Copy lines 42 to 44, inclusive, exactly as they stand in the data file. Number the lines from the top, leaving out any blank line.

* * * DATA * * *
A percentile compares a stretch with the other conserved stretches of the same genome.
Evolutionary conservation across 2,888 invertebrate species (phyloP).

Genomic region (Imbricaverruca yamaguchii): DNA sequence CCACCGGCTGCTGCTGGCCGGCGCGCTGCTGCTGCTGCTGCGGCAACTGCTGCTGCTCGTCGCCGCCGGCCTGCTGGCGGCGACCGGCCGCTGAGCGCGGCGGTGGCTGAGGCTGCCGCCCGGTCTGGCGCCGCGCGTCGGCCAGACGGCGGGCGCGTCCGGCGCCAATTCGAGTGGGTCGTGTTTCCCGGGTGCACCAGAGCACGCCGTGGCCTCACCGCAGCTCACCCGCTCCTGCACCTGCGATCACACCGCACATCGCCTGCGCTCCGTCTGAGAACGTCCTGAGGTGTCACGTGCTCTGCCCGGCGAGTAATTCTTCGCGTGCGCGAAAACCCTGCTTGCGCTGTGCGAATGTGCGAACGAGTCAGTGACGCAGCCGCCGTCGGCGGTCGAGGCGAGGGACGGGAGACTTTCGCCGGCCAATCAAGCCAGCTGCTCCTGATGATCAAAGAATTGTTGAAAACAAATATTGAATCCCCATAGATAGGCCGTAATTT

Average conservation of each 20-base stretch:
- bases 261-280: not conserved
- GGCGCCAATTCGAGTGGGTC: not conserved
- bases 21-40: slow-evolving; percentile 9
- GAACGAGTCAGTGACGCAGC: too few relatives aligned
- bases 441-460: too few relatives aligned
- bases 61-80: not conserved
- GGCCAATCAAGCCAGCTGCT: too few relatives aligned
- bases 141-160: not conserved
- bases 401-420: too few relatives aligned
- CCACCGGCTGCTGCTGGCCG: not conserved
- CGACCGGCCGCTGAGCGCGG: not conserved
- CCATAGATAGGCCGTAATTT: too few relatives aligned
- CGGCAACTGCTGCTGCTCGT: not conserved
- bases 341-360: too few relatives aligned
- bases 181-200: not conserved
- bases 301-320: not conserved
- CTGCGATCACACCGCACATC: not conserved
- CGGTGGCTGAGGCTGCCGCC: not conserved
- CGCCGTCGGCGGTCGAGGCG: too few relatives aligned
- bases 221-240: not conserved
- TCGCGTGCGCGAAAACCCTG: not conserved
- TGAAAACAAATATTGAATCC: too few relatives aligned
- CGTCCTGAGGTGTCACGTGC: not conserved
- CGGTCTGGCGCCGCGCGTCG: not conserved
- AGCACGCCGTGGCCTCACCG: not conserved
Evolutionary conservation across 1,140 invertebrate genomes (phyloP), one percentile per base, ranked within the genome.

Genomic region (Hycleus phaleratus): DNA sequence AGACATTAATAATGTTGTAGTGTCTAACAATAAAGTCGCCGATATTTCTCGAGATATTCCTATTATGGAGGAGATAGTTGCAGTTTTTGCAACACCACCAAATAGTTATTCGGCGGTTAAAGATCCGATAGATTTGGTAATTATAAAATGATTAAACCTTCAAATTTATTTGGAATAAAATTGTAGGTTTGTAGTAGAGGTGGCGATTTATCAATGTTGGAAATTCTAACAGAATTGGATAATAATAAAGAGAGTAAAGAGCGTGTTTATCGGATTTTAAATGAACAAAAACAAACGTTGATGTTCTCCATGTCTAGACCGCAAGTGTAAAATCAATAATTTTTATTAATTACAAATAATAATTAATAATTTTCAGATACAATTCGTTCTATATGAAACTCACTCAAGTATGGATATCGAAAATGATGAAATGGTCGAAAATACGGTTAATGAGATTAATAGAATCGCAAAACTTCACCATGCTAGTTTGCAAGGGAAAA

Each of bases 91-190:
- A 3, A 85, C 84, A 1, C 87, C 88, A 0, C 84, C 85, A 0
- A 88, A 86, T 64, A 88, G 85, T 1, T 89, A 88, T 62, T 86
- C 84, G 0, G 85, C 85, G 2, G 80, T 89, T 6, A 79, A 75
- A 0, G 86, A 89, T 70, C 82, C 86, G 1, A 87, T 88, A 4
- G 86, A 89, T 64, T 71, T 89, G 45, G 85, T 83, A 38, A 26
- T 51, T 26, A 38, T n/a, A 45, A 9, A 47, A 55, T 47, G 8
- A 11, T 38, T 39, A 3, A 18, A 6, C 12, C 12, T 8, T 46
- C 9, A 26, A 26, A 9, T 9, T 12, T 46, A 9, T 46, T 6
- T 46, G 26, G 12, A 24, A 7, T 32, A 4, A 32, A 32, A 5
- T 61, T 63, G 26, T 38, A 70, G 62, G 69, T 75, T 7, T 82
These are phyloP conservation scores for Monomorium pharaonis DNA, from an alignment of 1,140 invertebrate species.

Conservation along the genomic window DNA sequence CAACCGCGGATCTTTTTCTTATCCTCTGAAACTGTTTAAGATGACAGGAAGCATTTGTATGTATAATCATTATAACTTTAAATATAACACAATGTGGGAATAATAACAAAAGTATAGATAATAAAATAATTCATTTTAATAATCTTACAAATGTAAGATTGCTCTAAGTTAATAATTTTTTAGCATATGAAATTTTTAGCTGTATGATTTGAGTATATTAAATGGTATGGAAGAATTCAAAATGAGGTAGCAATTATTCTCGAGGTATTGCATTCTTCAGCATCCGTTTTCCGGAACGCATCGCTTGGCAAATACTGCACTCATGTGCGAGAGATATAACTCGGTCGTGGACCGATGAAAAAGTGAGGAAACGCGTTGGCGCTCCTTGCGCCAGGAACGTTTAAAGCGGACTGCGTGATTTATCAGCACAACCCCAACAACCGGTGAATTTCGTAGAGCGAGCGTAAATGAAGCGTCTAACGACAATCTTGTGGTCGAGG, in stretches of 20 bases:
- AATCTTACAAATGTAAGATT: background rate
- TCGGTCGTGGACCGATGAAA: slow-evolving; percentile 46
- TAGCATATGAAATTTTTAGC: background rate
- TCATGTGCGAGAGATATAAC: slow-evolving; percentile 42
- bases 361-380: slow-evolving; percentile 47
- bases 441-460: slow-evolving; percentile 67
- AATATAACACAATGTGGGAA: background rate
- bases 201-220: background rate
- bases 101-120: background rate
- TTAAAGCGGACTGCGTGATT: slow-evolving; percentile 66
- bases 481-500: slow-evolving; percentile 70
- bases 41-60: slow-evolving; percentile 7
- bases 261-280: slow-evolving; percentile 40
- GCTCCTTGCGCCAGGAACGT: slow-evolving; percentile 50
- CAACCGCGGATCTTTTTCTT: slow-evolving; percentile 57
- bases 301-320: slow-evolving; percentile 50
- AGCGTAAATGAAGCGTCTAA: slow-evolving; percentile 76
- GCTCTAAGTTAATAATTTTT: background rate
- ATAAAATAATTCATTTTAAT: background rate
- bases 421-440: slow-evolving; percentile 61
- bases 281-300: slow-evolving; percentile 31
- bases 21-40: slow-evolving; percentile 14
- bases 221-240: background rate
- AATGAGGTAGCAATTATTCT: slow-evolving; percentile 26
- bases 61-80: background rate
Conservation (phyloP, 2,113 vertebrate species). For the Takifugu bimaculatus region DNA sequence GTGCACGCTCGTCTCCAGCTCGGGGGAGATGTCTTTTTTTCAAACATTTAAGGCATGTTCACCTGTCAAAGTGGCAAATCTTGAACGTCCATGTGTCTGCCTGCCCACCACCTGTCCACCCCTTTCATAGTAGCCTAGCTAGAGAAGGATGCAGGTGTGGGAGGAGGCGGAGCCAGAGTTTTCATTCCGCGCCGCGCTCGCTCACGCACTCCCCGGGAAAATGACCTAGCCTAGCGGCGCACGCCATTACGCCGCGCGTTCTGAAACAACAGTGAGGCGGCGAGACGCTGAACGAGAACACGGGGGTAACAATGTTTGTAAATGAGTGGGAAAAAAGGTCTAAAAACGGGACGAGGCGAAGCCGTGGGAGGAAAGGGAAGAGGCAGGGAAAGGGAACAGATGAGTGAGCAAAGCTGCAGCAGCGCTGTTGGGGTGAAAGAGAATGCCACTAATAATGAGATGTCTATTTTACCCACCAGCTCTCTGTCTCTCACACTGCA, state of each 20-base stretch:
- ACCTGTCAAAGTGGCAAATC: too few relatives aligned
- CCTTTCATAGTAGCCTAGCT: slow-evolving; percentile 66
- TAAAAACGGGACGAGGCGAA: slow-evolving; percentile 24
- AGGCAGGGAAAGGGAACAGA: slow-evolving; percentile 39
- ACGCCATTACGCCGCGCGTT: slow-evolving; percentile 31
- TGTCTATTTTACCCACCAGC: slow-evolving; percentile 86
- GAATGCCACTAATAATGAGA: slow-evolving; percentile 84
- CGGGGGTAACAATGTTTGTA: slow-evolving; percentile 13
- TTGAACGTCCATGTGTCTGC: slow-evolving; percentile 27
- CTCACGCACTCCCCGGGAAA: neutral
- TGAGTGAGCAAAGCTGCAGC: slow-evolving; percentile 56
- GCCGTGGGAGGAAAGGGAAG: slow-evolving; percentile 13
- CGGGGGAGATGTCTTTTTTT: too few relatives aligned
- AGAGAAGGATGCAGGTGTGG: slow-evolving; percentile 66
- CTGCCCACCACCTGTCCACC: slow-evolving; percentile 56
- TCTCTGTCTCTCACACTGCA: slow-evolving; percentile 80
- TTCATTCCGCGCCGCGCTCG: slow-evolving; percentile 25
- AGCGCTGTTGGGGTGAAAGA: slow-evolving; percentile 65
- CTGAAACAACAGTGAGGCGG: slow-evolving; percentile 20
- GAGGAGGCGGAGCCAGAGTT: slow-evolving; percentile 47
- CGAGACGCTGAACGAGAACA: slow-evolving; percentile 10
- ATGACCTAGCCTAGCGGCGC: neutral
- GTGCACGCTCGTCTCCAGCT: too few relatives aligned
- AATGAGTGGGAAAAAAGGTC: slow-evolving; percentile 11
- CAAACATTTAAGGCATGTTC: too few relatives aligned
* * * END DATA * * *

- T 61, T 63, G 26, T 38, A 70, G 62, G 69, T 75, T 7, T 82
These are phyloP conservation scores for Monomorium pharaonis DNA, from an alignment of 1,140 invertebrate species.

Conservation along the genomic window DNA sequence CAACCGCGGATCTTTTTCTTATCCTCTGAAACTGTTTAAGATGACAGGAAGCATTTGTATGTATAATCATTATAACTTTAAATATAACACAATGTGGGAATAATAACAAAAGTATAGATAATAAAATAATTCATTTTAATAATCTTACAAATGTAAGATTGCTCTAAGTTAATAATTTTTTAGCATATGAAATTTTTAGCTGTATGATTTGAGTATATTAAATGGTATGGAAGAATTCAAAATGAGGTAGCAATTATTCTCGAGGTATTGCATTCTTCAGCATCCGTTTTCCGGAACGCATCGCTTGGCAAATACTGCACTCATGTGCGAGAGATATAACTCGGTCGTGGACCGATGAAAAAGTGAGGAAACGCGTTGGCGCTCCTTGCGCCAGGAACGTTTAAAGCGGACTGCGTGATTTATCAGCACAACCCCAACAACCGGTGAATTTCGTAGAGCGAGCGTAAATGAAGCGTCTAACGACAATCTTGTGGTCGAGG, in stretches of 20 bases: